Over the previous years, EU support to HPC took the form of: (i) consolidating a distributed infrastructure of national HPC facilities (See also for more details the project DEISA (Distributed European Infrastructure for Supercomputing Applications) at http://www.deisa.eu) and (ii) co-ordinating the access of the scientific and engineering community to the computing slots available via a common resource pool (The DEISA Extreme Computing Initiative (DECI in short) calls for proposals (see also http://www.deisa.eu/science/deci)). This 'grid' of HPC systems soon became a success with the European computational science community; the services and competence of the infrastructure provider filled a gap, serving many European researchers without national HPC facilities of sufficient performance or without the best match of system architecture to their codes. A policy group was thus formed that called on the European Union to support the creation of a new research infrastructure focussed on the provision of leadership-class systems at the same level as the US and Japan and access to the facility based on scientific merit (See also the policy work of the European HPC task force (http://www.hpcineuropetaskforce.eu) and the roadmap of new European research infrastructures produced by the ESFRI in 2006 (http://cordis.europa.eu/esfri/roadmap.htm)). Thanks to the work of this policy group, the European HPC service was included in the 2006 ESFRI Roadmap for Research Infrastructures which, in turn, led to the European Union strongly contributing to these developments via the Capacities programme (The Capacities Programme aims to enhance research and innovation capacities throughout Europe and ensure their optimal use. It is one of the specific programs of the Seventh Framework Programme (FP7) for research and development (see also the site: http://cordis.europa.eu/fp7/faq_en.html)).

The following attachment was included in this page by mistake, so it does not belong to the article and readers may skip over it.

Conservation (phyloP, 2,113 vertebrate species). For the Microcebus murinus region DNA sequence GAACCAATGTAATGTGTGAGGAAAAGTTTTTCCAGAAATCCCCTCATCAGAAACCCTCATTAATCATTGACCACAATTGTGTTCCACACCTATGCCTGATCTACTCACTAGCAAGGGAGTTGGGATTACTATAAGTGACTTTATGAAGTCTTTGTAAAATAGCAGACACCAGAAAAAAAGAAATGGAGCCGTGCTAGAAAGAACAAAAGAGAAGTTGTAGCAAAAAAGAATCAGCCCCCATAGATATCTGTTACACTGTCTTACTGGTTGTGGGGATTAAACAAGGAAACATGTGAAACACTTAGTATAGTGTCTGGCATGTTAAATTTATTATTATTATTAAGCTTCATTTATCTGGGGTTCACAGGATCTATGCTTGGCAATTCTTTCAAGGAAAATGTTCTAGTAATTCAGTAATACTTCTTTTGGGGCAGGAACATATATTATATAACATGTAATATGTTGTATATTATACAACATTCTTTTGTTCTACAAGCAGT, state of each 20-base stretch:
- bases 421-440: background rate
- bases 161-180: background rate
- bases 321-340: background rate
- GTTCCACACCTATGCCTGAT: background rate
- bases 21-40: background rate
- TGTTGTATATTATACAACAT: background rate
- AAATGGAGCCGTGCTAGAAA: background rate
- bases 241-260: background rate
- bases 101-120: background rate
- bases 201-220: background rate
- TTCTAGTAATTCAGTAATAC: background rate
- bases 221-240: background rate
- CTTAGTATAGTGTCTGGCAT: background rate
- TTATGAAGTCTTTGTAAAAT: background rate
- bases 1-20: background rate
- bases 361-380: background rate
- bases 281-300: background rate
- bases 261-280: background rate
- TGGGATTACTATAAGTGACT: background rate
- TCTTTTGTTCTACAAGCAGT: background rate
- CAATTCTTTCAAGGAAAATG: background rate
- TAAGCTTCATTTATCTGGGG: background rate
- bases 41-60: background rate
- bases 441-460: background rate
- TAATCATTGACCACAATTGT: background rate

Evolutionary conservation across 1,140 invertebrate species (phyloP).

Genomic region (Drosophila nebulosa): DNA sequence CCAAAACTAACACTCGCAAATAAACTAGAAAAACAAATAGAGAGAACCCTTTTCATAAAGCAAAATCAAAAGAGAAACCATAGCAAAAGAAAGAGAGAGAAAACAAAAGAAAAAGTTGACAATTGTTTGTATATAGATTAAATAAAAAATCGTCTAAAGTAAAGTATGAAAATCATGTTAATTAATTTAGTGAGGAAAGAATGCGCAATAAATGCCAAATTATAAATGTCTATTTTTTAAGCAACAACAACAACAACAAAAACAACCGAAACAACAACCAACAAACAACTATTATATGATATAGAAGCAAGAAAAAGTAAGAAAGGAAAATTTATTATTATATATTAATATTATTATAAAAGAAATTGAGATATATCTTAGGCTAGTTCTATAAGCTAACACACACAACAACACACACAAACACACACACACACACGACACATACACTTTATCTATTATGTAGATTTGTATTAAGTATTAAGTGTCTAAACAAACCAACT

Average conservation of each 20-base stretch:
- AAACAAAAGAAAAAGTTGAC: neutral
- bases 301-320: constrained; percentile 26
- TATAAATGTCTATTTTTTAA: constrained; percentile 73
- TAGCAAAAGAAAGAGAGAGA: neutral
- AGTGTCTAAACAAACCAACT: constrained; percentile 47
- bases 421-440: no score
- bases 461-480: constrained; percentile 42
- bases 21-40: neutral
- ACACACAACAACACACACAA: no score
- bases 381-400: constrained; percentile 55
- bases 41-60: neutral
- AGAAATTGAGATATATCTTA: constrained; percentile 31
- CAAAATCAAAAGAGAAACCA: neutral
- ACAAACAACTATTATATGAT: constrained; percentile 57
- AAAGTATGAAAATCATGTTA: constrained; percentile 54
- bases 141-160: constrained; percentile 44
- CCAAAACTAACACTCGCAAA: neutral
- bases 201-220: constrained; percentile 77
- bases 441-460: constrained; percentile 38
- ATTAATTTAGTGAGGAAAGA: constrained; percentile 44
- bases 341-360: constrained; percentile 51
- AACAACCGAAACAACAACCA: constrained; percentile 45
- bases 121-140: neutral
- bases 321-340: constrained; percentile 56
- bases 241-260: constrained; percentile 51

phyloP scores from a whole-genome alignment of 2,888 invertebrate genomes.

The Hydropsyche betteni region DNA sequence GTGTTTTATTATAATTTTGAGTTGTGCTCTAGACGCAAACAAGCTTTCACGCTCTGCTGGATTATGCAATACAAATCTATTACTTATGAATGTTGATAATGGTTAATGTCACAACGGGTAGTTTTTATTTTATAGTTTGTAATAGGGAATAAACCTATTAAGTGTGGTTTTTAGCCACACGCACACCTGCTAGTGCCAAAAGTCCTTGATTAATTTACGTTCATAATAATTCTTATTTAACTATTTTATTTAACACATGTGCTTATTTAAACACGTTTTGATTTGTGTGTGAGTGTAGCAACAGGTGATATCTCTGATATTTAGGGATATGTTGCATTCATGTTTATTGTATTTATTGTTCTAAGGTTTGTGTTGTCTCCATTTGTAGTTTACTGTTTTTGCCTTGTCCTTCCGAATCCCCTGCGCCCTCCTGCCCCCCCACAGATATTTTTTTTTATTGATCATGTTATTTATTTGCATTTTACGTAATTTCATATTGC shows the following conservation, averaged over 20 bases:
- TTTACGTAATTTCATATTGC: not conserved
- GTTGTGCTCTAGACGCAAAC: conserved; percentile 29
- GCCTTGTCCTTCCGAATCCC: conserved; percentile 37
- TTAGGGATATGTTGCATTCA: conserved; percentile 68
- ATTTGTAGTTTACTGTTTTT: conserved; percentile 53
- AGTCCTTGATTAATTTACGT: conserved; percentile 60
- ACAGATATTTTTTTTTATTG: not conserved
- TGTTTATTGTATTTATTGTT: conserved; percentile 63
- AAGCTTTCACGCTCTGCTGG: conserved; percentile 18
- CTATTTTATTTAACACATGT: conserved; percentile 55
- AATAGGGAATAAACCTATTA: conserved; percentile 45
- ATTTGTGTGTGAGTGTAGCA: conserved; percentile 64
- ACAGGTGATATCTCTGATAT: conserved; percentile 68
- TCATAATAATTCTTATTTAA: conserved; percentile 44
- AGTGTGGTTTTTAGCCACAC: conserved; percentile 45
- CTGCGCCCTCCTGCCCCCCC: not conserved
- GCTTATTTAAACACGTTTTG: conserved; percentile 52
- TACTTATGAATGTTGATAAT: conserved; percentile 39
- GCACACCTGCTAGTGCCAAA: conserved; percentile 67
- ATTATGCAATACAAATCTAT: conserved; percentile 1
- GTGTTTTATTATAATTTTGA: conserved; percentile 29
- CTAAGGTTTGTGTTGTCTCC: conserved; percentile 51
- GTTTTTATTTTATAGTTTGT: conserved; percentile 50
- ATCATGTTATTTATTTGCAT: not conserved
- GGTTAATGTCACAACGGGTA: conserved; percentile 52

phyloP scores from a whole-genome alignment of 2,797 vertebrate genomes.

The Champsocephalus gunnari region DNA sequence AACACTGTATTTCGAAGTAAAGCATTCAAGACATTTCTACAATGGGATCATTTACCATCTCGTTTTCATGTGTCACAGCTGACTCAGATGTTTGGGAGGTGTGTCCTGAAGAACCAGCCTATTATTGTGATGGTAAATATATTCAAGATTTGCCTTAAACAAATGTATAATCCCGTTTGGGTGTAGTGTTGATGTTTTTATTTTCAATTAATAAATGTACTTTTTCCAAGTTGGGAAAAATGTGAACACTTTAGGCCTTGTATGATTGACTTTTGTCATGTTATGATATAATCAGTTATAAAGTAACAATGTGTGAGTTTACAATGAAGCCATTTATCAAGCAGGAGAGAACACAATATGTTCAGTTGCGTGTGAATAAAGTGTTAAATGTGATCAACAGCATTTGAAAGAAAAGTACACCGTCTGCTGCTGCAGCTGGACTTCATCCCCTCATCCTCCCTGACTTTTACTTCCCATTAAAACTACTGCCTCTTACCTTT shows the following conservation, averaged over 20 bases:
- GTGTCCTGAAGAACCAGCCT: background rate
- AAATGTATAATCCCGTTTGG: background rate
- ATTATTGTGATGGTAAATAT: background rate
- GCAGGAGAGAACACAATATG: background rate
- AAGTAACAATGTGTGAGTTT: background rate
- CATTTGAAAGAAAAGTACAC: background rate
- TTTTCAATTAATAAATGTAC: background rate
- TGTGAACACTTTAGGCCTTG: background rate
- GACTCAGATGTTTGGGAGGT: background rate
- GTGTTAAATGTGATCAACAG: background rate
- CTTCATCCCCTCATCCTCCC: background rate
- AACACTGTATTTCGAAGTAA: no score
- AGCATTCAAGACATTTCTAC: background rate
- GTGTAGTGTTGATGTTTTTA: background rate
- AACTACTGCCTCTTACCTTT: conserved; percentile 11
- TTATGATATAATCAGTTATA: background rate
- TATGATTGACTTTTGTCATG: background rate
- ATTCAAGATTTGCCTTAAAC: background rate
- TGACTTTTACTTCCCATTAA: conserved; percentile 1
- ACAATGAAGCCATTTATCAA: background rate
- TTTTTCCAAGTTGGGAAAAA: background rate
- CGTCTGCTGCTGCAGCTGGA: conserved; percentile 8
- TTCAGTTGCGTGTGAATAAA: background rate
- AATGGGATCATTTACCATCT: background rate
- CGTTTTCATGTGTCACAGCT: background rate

This process opened a path for progressive convergence of national and EU policies on the strategy for investments in HPC infrastructure. The aim is that the European HPC infrastructure becomes an integrated distributed facility that enables access to computing resources as required by scientific or engineering applications, supporting innovation and scientific breakthroughs and the attractiveness of Europe for research.

In parallel to these activities, the e-infrastructures part of the EU's framework programme has provided support to other ICT-based infrastructure such as the high-speed network GÉANT that interconnects supercomputing centres and the distributed computing grid of EGEE (and soon EGI). Recent additional investments in scientific software, regional HPC facilities and data e-infrastructures complement and enhance the European HPC infrastructure support.

For the vision of EU leadership in HPC to become reality, a number of policy, research and technical challenges still need to be addressed. First, the combined purchasing power of European countries for leadership-class systems needs to leverage a competitive supply of technologies and systems in Europe. Second, the peta-flops performance has been attained but corresponding programming tools for development and maintenance of scientific computing applications are still in the making and no real infrastructure exists for making scientific software available as a service. Third, HPC technology needs to continuously re-invent itself: the next computing performance barrier, the exa-flops (an exa-flops is the equivalent to ten to the power of eighteen FLoating point Operations Per Second), will require a new computing paradigm to emerge in order to efficiently attain this level of performance.

Addressing these challenges effectively depends on national and European policy choices, the existence of an efficient coordination framework for all stakeholders and, of course, financial support from national budgets and from the 7th Framework Programme – and from the 8th Framework from 2013 onwards.

Kostas Glinos

Next issue: October 2018